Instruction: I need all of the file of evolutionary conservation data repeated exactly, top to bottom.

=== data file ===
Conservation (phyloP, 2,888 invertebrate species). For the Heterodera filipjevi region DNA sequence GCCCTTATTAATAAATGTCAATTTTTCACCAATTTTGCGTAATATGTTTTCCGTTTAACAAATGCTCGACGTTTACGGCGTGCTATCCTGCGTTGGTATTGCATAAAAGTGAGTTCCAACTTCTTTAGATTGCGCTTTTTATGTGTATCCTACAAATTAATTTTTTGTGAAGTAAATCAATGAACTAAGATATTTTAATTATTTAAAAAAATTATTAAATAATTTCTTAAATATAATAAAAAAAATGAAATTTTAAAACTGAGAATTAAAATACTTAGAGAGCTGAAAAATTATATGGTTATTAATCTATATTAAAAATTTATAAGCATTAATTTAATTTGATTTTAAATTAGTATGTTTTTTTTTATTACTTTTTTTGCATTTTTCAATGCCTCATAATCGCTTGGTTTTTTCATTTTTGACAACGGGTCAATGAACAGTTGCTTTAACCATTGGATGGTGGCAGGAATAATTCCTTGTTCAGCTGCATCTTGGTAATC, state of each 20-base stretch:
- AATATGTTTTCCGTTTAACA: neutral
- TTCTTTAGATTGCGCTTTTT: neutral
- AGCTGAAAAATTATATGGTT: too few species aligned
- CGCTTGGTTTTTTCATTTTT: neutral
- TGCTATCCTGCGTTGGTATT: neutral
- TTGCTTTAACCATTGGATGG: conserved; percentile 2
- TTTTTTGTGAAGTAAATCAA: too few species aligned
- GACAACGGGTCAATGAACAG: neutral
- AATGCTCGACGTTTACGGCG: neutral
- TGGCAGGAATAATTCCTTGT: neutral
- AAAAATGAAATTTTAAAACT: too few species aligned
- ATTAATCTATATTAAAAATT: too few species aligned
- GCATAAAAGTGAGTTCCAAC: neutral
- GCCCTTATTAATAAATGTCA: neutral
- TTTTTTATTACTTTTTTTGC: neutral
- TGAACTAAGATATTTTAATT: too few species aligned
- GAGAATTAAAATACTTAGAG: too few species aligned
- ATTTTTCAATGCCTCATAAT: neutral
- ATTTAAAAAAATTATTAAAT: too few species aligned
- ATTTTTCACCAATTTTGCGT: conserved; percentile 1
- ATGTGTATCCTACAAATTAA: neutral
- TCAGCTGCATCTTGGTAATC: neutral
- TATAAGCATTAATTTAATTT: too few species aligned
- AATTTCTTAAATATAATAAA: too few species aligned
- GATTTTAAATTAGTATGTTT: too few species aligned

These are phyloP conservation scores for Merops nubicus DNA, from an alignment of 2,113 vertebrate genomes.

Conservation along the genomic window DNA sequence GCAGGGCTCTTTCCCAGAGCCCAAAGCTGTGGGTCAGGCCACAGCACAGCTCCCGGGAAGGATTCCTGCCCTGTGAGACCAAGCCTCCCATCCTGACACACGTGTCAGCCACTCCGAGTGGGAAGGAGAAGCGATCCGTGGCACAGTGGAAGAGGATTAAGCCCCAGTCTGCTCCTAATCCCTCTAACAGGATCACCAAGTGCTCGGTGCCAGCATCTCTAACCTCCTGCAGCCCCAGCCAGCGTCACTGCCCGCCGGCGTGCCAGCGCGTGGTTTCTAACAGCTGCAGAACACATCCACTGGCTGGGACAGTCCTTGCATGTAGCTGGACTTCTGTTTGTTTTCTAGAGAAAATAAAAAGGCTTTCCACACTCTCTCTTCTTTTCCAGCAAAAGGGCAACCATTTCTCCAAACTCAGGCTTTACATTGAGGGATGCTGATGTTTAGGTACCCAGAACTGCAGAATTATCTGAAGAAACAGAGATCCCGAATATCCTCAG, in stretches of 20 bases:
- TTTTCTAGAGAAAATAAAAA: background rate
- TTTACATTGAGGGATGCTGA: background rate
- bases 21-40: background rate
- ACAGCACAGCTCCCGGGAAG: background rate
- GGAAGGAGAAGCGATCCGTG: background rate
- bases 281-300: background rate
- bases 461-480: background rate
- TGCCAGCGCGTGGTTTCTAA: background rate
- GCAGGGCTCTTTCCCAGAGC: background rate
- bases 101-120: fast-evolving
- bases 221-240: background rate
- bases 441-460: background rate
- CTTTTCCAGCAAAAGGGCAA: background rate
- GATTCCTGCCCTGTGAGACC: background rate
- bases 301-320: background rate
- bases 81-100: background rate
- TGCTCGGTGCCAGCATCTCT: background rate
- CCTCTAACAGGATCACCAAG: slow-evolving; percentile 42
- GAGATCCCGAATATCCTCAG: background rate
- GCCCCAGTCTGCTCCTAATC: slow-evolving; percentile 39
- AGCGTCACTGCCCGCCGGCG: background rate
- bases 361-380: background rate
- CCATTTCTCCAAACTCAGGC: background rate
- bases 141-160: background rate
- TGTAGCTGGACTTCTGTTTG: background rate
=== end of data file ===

Conservation (phyloP, 2,888 invertebrate species). For the Heterodera filipjevi region DNA sequence GCCCTTATTAATAAATGTCAATTTTTCACCAATTTTGCGTAATATGTTTTCCGTTTAACAAATGCTCGACGTTTACGGCGTGCTATCCTGCGTTGGTATTGCATAAAAGTGAGTTCCAACTTCTTTAGATTGCGCTTTTTATGTGTATCCTACAAATTAATTTTTTGTGAAGTAAATCAATGAACTAAGATATTTTAATTATTTAAAAAAATTATTAAATAATTTCTTAAATATAATAAAAAAAATGAAATTTTAAAACTGAGAATTAAAATACTTAGAGAGCTGAAAAATTATATGGTTATTAATCTATATTAAAAATTTATAAGCATTAATTTAATTTGATTTTAAATTAGTATGTTTTTTTTTATTACTTTTTTTGCATTTTTCAATGCCTCATAATCGCTTGGTTTTTTCATTTTTGACAACGGGTCAATGAACAGTTGCTTTAACCATTGGATGGTGGCAGGAATAATTCCTTGTTCAGCTGCATCTTGGTAATC, state of each 20-base stretch:
- AATATGTTTTCCGTTTAACA: neutral
- TTCTTTAGATTGCGCTTTTT: neutral
- AGCTGAAAAATTATATGGTT: too few species aligned
- CGCTTGGTTTTTTCATTTTT: neutral
- TGCTATCCTGCGTTGGTATT: neutral
- TTGCTTTAACCATTGGATGG: conserved; percentile 2
- TTTTTTGTGAAGTAAATCAA: too few species aligned
- GACAACGGGTCAATGAACAG: neutral
- AATGCTCGACGTTTACGGCG: neutral
- TGGCAGGAATAATTCCTTGT: neutral
- AAAAATGAAATTTTAAAACT: too few species aligned
- ATTAATCTATATTAAAAATT: too few species aligned
- GCATAAAAGTGAGTTCCAAC: neutral
- GCCCTTATTAATAAATGTCA: neutral
- TTTTTTATTACTTTTTTTGC: neutral
- TGAACTAAGATATTTTAATT: too few species aligned
- GAGAATTAAAATACTTAGAG: too few species aligned
- ATTTTTCAATGCCTCATAAT: neutral
- ATTTAAAAAAATTATTAAAT: too few species aligned
- ATTTTTCACCAATTTTGCGT: conserved; percentile 1
- ATGTGTATCCTACAAATTAA: neutral
- TCAGCTGCATCTTGGTAATC: neutral
- TATAAGCATTAATTTAATTT: too few species aligned
- AATTTCTTAAATATAATAAA: too few species aligned
- GATTTTAAATTAGTATGTTT: too few species aligned

These are phyloP conservation scores for Merops nubicus DNA, from an alignment of 2,113 vertebrate genomes.

Conservation along the genomic window DNA sequence GCAGGGCTCTTTCCCAGAGCCCAAAGCTGTGGGTCAGGCCACAGCACAGCTCCCGGGAAGGATTCCTGCCCTGTGAGACCAAGCCTCCCATCCTGACACACGTGTCAGCCACTCCGAGTGGGAAGGAGAAGCGATCCGTGGCACAGTGGAAGAGGATTAAGCCCCAGTCTGCTCCTAATCCCTCTAACAGGATCACCAAGTGCTCGGTGCCAGCATCTCTAACCTCCTGCAGCCCCAGCCAGCGTCACTGCCCGCCGGCGTGCCAGCGCGTGGTTTCTAACAGCTGCAGAACACATCCACTGGCTGGGACAGTCCTTGCATGTAGCTGGACTTCTGTTTGTTTTCTAGAGAAAATAAAAAGGCTTTCCACACTCTCTCTTCTTTTCCAGCAAAAGGGCAACCATTTCTCCAAACTCAGGCTTTACATTGAGGGATGCTGATGTTTAGGTACCCAGAACTGCAGAATTATCTGAAGAAACAGAGATCCCGAATATCCTCAG, in stretches of 20 bases:
- TTTTCTAGAGAAAATAAAAA: background rate
- TTTACATTGAGGGATGCTGA: background rate
- bases 21-40: background rate
- ACAGCACAGCTCCCGGGAAG: background rate
- GGAAGGAGAAGCGATCCGTG: background rate
- bases 281-300: background rate
- bases 461-480: background rate
- TGCCAGCGCGTGGTTTCTAA: background rate
- GCAGGGCTCTTTCCCAGAGC: background rate
- bases 101-120: fast-evolving
- bases 221-240: background rate
- bases 441-460: background rate
- CTTTTCCAGCAAAAGGGCAA: background rate
- GATTCCTGCCCTGTGAGACC: background rate
- bases 301-320: background rate
- bases 81-100: background rate
- TGCTCGGTGCCAGCATCTCT: background rate
- CCTCTAACAGGATCACCAAG: slow-evolving; percentile 42
- GAGATCCCGAATATCCTCAG: background rate
- GCCCCAGTCTGCTCCTAATC: slow-evolving; percentile 39
- AGCGTCACTGCCCGCCGGCG: background rate
- bases 361-380: background rate
- CCATTTCTCCAAACTCAGGC: background rate
- bases 141-160: background rate
- TGTAGCTGGACTTCTGTTTG: background rate